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Spooky Little Lines, by Lynn Viehl
Most days writing novels is like any regular job. Like millions of other workers, I go to my office, turn on the
computer and get to work. I follow a work schedule and plan when I write. I even use the same methods to write, which is basically to review the plan, visualize the scene from start to finish and then type – nothing really magical there. Most days I can usually knock out at least two scenes; sometimes I manage an entire chapter. It’s all very ordinary.
Until the days when it isn’t, and my job gets a little spooky.
Like last spring, when I was finishing up my latest release, Frostfire. One morning I started writing a chapter where my two protagonists ended up alone in a motel room. According to plan they needed to resolve some issues, make love, and then get some rest. Not an especially tough scene to write.
I should mention one of my writing quirks: I don’t plan any dialogue ahead of time. I compose it spontaneously as I’m writing, and for some reason this approach works for me.
That morning I began writing with my characters ready to resolve their issues, and my protagonist Lilah talked about her mother. Mom was rich, powerful and admired, but she refused to love Lilah or anyone (even herself.) Lilah was determined not to end up like her mother, so she wasn’t afraid of loving Walker, my other protagonist. Even though Walker was angry, bitter and (at times) a little scary, he was the man she loved, and she wasn’t going to run away from him.
A life devoid of love is simply not worth living – Lilah knew this, I knew this; it was all good.
Once Lilah finished talking, Walker was to agree with her, declare his love (which he’d been fighting tooth and nail for ten chapters) and we would move on to the more interesting things they had to do in this motel room. Only when Walker opened his mouth he didn’t declare his love. He asked Lilah if she thought he was like her mother.
I frowned. I needed to get Mom out of the conversation (and the room) so it was time for Lilah to say no, because I know you love me, and kiss me you fool or something like that and then clothes would start coming off and they’d have a lovely romp. Only the line that appeared on the page was this:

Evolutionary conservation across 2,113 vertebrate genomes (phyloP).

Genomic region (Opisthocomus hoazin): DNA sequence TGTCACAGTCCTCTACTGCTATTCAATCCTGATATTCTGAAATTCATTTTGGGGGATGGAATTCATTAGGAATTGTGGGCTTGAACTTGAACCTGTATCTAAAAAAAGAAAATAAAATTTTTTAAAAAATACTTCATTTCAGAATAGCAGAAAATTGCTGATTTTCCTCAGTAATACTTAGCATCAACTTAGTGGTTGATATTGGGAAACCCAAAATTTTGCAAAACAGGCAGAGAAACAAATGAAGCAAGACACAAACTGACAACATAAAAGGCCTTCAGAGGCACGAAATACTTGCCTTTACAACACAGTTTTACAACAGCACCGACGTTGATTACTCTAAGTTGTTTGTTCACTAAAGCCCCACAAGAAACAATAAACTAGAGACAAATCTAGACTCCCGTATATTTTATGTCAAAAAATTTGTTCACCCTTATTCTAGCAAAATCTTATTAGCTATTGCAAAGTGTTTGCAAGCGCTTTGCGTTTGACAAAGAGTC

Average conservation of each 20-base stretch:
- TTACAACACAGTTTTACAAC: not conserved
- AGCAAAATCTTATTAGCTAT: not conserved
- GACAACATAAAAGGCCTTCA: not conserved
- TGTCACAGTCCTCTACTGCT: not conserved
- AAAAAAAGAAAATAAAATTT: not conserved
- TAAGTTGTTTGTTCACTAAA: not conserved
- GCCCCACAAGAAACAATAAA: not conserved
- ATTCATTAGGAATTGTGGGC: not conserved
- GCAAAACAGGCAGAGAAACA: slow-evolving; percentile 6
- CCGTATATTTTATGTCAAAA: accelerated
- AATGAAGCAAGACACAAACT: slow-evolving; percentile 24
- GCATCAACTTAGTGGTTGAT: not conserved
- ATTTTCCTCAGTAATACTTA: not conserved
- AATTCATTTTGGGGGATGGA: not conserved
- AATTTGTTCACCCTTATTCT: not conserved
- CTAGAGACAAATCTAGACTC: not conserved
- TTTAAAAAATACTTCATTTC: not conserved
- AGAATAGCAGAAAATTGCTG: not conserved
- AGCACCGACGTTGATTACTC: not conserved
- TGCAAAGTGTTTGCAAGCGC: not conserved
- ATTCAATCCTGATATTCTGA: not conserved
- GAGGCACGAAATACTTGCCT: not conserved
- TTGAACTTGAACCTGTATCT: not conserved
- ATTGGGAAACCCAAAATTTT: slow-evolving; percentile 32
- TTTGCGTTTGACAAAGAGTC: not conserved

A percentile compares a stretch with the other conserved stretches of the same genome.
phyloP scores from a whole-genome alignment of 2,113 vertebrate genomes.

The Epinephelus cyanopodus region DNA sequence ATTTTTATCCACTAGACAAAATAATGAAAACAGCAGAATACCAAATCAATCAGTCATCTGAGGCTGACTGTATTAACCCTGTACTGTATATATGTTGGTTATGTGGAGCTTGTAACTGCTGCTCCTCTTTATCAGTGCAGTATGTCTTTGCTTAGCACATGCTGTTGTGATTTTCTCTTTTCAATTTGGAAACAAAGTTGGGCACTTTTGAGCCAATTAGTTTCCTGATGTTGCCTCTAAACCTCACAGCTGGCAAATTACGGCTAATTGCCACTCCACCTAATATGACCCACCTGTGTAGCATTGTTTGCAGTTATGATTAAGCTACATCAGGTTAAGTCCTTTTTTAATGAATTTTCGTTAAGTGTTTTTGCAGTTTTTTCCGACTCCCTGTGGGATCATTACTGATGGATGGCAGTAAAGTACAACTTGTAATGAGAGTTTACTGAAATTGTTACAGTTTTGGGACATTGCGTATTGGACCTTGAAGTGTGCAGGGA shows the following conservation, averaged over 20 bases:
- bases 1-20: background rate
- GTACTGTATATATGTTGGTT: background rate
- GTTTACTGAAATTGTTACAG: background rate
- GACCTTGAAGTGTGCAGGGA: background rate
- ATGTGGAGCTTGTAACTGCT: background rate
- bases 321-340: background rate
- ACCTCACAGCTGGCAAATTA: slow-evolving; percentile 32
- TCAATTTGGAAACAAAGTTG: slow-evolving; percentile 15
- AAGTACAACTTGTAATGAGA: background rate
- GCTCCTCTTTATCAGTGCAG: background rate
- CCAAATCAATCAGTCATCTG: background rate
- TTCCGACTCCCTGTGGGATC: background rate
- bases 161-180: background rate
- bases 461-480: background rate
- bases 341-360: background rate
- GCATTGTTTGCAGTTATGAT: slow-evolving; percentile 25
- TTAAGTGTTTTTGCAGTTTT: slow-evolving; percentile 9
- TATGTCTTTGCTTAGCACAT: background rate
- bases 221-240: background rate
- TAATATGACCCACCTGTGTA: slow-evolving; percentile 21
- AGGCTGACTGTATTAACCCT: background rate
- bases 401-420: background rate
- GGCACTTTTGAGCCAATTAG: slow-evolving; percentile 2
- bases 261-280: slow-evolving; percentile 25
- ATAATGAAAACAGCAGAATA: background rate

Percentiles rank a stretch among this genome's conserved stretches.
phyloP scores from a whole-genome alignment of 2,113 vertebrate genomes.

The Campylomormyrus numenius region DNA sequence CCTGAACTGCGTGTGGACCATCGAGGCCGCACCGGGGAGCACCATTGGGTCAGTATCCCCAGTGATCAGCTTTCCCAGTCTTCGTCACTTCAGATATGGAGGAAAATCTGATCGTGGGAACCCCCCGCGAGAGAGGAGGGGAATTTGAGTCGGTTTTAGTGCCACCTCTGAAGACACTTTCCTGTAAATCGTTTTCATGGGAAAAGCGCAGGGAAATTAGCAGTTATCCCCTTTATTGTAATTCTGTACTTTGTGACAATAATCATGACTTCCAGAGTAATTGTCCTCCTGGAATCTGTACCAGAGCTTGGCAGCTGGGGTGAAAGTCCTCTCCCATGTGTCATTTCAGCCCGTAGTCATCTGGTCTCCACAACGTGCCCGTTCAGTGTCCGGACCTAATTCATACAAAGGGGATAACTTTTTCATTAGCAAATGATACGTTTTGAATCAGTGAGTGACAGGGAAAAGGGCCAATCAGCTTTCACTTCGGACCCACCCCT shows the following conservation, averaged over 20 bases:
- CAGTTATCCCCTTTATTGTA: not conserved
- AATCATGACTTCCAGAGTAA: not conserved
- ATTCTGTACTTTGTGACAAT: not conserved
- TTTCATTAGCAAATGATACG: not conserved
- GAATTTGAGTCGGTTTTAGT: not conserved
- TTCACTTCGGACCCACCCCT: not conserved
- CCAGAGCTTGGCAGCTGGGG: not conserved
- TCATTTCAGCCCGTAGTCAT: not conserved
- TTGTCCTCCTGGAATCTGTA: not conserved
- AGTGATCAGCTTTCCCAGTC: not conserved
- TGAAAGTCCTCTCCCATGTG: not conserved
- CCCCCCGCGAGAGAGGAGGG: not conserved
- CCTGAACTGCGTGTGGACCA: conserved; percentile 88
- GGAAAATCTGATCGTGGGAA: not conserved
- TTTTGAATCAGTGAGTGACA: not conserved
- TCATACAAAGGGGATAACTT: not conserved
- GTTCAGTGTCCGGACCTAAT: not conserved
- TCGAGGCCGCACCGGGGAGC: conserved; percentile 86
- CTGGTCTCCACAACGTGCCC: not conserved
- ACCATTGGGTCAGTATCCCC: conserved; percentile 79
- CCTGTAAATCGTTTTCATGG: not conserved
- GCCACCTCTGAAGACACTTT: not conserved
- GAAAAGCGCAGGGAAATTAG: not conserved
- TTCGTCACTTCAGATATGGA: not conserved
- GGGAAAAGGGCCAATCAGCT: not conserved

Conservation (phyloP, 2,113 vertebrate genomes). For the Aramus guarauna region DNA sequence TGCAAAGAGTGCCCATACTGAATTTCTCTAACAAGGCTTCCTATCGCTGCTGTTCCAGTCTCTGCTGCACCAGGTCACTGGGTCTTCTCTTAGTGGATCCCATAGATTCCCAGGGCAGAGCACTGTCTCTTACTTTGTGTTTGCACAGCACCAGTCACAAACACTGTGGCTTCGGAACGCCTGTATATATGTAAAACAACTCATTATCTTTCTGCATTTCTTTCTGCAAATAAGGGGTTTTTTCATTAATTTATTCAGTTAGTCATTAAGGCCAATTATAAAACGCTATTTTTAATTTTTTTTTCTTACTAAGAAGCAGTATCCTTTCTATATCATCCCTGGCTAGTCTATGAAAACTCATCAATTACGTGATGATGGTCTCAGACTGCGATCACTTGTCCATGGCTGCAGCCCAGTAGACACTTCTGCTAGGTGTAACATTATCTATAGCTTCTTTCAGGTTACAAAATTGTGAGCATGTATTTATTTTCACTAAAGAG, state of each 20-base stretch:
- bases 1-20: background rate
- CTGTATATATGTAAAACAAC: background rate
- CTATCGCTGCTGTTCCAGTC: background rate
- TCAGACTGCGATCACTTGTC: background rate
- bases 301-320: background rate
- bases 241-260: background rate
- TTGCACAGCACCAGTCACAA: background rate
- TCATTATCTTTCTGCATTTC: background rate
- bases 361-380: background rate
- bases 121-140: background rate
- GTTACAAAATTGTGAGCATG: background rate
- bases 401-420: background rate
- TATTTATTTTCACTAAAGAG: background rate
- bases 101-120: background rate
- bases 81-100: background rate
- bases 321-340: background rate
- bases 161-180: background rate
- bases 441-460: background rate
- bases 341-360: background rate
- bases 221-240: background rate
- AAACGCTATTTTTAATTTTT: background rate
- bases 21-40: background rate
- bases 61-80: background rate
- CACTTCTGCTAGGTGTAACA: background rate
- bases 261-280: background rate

“No,” she said simply. “But you do.”
It takes a lot to stop me when I’m writing, but that did. With a four-word line of dialogue, my character completely blew me away. She wasn’t talking about Mom because of herself, and how she felt, as I had wanted. She’d mentioned her mother because of Walker and how he felt -- which she recognized because of Mom.
Worse, she was absolutely right.
Why did that make me walk out of my office and wander around the house shaking and muttering? Well, for one thing, Walker’s name isn’t Walker. I won’t spoil the surprise and tell you who he really is, but I created his character many years ago. Frostfire is actually the third book I’ve written with his character in the story. I created him, built his personality, complicated back story and every other aspect of his entire life. I’ve always known everything about him . . . until Lilah told me that I didn’t.
I never knew that Walker believed he was incapable of love. It wasn’t in the plan, the character outline, either of the other two books he appeared in, or any corner of my skull. So how did my character know that? Let me rephrase: how did an imaginary construct made up of words on paper know that?
Eventually I settled down, accepted that spooky little line which I could not explain, and got back to work. I did mark the occasion by having Walker echo my own reaction in the story (and it was logical because he didn’t realize this about himself, either.) No doubt a shrink would say Walker’s problem was one I always knew on a subconscious level, and that it emerged via the spontaneity of my dialogue writing, and I’d probably agree.
Lynn Viehl is a veteran multi-genre New York Times bestselling author who has published forty-seven novels in five genres over the past eleven years. Her weblog, Paperback Writer, has been providing resources for writers and insight into the professional writing life since 2004. She is not easily spooked.
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